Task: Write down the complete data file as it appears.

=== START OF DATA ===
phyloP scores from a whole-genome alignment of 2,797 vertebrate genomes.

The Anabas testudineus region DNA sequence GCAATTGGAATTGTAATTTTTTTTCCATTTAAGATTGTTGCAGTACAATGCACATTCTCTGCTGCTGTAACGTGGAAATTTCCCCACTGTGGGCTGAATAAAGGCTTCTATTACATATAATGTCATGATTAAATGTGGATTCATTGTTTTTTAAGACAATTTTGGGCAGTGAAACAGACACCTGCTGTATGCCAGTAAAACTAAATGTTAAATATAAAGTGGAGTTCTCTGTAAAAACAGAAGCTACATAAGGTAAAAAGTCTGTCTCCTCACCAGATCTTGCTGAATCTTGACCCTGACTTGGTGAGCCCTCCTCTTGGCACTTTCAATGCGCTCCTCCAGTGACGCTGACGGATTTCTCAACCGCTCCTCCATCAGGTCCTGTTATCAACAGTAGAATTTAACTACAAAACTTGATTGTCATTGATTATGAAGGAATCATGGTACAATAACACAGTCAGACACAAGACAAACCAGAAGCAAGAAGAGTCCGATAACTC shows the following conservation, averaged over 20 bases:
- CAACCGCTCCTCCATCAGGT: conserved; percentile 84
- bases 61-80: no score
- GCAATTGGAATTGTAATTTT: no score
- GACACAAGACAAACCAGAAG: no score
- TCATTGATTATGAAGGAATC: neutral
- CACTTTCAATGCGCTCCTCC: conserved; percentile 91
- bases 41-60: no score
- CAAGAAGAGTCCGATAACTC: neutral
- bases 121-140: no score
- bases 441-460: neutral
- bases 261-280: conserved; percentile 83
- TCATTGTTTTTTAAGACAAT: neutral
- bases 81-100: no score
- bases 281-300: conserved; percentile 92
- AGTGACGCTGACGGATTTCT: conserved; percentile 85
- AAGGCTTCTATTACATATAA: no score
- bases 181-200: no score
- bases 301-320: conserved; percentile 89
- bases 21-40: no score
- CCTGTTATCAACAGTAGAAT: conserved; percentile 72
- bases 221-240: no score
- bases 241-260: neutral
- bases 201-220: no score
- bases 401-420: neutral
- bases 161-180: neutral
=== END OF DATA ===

phyloP scores from a whole-genome alignment of 2,797 vertebrate genomes.

The Anabas testudineus region DNA sequence GCAATTGGAATTGTAATTTTTTTTCCATTTAAGATTGTTGCAGTACAATGCACATTCTCTGCTGCTGTAACGTGGAAATTTCCCCACTGTGGGCTGAATAAAGGCTTCTATTACATATAATGTCATGATTAAATGTGGATTCATTGTTTTTTAAGACAATTTTGGGCAGTGAAACAGACACCTGCTGTATGCCAGTAAAACTAAATGTTAAATATAAAGTGGAGTTCTCTGTAAAAACAGAAGCTACATAAGGTAAAAAGTCTGTCTCCTCACCAGATCTTGCTGAATCTTGACCCTGACTTGGTGAGCCCTCCTCTTGGCACTTTCAATGCGCTCCTCCAGTGACGCTGACGGATTTCTCAACCGCTCCTCCATCAGGTCCTGTTATCAACAGTAGAATTTAACTACAAAACTTGATTGTCATTGATTATGAAGGAATCATGGTACAATAACACAGTCAGACACAAGACAAACCAGAAGCAAGAAGAGTCCGATAACTC shows the following conservation, averaged over 20 bases:
- CAACCGCTCCTCCATCAGGT: conserved; percentile 84
- bases 61-80: no score
- GCAATTGGAATTGTAATTTT: no score
- GACACAAGACAAACCAGAAG: no score
- TCATTGATTATGAAGGAATC: neutral
- CACTTTCAATGCGCTCCTCC: conserved; percentile 91
- bases 41-60: no score
- CAAGAAGAGTCCGATAACTC: neutral
- bases 121-140: no score
- bases 441-460: neutral
- bases 261-280: conserved; percentile 83
- TCATTGTTTTTTAAGACAAT: neutral
- bases 81-100: no score
- bases 281-300: conserved; percentile 92
- AGTGACGCTGACGGATTTCT: conserved; percentile 85
- AAGGCTTCTATTACATATAA: no score
- bases 181-200: no score
- bases 301-320: conserved; percentile 89
- bases 21-40: no score
- CCTGTTATCAACAGTAGAAT: conserved; percentile 72
- bases 221-240: no score
- bases 241-260: neutral
- bases 201-220: no score
- bases 401-420: neutral
- bases 161-180: neutral